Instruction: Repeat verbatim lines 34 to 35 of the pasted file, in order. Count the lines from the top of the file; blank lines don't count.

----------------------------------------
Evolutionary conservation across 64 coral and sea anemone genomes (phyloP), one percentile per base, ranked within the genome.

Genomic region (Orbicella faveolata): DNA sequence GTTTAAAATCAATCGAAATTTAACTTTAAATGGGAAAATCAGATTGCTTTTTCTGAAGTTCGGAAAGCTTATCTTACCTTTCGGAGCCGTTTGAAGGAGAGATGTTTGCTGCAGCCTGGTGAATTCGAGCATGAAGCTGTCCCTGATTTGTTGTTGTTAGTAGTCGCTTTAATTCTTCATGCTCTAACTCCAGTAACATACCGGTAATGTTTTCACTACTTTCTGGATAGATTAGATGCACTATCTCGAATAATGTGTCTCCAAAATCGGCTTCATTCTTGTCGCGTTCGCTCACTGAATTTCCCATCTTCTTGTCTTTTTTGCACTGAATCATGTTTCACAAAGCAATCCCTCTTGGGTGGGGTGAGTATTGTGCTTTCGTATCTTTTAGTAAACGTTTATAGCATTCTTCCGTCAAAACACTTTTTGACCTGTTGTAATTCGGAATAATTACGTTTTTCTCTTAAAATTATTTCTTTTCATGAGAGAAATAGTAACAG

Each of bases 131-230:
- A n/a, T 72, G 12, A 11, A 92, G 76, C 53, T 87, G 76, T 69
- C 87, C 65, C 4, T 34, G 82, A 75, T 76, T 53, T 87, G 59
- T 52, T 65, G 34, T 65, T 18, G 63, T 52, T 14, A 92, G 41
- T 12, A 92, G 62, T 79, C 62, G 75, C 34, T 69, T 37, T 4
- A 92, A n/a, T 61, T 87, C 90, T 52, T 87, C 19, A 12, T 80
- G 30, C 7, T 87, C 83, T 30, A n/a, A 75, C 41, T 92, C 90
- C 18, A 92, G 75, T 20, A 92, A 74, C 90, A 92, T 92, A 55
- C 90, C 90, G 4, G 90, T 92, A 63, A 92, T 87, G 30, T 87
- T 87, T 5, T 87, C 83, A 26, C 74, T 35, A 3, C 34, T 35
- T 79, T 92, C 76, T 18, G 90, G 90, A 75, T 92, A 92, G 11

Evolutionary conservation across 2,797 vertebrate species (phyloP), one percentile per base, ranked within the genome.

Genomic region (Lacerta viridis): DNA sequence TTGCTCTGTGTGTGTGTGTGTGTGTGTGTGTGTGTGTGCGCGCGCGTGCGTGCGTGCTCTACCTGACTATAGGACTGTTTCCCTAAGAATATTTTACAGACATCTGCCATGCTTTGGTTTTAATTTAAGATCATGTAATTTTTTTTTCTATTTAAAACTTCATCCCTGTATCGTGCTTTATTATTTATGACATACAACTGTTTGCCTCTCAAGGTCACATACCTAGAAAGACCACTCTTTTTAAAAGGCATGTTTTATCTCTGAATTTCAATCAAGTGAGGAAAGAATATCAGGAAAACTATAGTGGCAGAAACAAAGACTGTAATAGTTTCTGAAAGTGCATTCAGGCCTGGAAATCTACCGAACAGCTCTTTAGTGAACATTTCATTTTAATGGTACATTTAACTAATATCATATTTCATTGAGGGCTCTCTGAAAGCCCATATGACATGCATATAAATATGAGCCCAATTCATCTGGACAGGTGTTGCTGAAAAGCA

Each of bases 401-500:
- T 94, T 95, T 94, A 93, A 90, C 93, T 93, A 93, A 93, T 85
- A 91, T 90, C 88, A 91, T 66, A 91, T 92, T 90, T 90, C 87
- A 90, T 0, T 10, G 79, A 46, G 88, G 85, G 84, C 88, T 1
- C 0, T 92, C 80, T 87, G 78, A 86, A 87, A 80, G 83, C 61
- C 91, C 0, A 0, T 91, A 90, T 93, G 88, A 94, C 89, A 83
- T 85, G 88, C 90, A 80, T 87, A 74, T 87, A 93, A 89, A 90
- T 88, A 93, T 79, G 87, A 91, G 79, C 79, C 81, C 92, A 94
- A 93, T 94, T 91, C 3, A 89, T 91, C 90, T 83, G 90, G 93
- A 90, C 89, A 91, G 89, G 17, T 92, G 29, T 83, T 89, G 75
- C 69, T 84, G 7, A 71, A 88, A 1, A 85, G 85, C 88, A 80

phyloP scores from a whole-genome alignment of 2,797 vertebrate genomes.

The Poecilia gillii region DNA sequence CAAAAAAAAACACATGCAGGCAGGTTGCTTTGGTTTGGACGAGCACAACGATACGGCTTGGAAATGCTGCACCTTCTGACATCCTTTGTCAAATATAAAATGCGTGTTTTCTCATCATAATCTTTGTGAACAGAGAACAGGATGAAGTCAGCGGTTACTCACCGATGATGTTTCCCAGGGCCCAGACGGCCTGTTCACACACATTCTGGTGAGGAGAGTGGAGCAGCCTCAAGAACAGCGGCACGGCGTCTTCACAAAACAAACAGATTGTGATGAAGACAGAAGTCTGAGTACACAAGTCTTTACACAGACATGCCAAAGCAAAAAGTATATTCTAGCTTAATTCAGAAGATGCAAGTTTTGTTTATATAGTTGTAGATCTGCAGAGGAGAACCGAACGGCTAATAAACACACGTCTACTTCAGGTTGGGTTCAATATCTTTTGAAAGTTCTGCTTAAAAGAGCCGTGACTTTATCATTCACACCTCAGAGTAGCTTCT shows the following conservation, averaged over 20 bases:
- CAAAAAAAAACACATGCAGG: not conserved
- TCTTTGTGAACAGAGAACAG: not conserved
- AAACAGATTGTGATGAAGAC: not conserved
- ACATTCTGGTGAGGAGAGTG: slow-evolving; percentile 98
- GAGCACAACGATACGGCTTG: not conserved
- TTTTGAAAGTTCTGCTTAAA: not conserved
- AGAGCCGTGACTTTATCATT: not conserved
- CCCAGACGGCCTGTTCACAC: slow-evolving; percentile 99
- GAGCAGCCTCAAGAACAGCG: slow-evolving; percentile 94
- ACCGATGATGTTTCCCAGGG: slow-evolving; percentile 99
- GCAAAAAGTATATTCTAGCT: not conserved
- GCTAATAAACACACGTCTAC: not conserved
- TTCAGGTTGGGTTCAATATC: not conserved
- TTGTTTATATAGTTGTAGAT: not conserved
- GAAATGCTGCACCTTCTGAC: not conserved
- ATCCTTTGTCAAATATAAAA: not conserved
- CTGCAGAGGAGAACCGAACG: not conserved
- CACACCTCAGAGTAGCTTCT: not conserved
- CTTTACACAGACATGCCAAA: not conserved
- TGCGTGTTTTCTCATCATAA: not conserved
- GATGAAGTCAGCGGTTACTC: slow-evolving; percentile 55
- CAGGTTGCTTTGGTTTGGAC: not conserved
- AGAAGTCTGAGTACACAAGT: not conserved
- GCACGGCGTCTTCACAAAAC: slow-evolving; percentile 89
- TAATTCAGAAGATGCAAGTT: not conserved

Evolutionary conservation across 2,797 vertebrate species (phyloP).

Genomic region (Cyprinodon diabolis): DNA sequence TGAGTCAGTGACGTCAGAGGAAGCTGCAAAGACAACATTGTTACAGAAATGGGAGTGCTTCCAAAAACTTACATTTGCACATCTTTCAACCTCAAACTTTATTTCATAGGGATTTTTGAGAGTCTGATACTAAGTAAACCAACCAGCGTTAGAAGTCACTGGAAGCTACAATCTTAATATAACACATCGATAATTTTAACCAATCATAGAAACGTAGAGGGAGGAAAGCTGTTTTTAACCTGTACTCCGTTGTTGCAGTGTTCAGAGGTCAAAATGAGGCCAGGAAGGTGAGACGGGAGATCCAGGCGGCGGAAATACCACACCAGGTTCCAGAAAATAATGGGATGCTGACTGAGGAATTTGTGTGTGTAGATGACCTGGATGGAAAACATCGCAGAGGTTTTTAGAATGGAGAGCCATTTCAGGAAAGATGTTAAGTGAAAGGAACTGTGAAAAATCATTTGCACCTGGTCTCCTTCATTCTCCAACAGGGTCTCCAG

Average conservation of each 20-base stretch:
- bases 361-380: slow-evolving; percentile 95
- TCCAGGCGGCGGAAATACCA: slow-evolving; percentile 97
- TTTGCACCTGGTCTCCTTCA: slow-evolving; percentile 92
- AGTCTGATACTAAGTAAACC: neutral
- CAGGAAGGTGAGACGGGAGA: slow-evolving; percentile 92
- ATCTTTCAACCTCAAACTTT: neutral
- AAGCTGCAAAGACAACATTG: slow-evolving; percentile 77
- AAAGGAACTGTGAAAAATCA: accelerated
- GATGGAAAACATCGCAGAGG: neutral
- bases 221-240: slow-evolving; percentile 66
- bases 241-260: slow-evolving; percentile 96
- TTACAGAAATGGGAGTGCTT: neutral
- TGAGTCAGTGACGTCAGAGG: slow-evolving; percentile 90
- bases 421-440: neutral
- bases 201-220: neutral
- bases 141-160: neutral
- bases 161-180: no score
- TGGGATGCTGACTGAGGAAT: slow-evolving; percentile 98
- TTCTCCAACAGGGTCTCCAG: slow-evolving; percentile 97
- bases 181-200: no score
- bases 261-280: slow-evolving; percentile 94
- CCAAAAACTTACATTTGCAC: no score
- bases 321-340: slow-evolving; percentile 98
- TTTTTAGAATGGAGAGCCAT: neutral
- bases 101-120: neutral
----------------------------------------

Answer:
- TTTTGAAAGTTCTGCTTAAA: not conserved
- AGAGCCGTGACTTTATCATT: not conserved